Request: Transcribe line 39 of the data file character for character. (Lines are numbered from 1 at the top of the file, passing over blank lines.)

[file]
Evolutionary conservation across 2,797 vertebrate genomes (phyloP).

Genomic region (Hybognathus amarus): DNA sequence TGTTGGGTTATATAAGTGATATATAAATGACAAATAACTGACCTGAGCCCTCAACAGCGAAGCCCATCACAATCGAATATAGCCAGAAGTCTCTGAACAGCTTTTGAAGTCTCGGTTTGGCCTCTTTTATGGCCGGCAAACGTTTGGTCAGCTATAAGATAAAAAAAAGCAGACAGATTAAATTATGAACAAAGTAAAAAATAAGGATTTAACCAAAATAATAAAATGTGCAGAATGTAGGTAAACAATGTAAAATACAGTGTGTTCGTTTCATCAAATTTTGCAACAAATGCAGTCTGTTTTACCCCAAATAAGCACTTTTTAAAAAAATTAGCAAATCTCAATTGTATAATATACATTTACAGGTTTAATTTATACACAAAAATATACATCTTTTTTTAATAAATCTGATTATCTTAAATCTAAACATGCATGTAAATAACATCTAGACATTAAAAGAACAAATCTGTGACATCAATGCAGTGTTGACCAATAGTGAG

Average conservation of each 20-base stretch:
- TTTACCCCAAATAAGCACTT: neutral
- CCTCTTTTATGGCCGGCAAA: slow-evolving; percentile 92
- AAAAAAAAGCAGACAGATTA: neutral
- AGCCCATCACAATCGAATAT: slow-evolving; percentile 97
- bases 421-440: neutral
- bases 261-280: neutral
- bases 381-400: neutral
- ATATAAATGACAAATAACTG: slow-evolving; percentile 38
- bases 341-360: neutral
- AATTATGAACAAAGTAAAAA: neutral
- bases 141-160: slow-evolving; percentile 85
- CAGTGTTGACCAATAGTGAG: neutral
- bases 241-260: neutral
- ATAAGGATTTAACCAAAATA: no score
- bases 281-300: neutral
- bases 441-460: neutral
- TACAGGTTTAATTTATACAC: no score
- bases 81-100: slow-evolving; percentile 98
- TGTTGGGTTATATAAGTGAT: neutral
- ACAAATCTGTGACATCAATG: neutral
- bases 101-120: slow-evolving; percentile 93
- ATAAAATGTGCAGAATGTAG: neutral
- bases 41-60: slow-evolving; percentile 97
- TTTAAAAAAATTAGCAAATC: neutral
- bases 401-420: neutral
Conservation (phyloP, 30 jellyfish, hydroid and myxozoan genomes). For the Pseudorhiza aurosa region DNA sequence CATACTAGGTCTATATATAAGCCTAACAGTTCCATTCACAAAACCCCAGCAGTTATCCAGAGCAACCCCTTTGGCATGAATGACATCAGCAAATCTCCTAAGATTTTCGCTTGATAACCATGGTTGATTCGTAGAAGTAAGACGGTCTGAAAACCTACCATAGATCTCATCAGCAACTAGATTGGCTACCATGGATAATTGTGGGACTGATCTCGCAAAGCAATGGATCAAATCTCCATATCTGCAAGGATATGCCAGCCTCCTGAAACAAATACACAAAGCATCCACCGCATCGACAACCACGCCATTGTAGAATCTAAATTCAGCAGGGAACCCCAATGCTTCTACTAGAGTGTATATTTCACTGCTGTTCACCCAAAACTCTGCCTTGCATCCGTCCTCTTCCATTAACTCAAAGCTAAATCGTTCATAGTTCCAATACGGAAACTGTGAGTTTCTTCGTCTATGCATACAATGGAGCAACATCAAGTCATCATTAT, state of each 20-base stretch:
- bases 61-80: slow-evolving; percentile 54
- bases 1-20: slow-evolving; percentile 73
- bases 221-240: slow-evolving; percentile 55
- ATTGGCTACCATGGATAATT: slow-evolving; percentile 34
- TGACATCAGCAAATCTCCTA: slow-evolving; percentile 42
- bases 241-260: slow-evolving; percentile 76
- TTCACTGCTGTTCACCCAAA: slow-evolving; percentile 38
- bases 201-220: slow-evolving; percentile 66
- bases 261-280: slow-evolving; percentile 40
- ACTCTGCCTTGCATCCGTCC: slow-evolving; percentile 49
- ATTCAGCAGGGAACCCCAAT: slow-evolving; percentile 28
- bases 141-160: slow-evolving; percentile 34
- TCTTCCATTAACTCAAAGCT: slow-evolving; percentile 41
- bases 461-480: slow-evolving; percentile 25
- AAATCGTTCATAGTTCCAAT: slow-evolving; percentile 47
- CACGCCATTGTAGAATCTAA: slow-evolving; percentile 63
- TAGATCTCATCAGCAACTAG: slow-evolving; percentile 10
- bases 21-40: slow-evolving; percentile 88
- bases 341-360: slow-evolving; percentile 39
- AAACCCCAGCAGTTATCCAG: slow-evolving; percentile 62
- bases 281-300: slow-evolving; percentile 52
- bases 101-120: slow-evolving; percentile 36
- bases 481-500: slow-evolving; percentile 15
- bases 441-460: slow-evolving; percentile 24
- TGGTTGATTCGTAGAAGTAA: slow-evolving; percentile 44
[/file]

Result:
- ACTCTGCCTTGCATCCGTCC: slow-evolving; percentile 49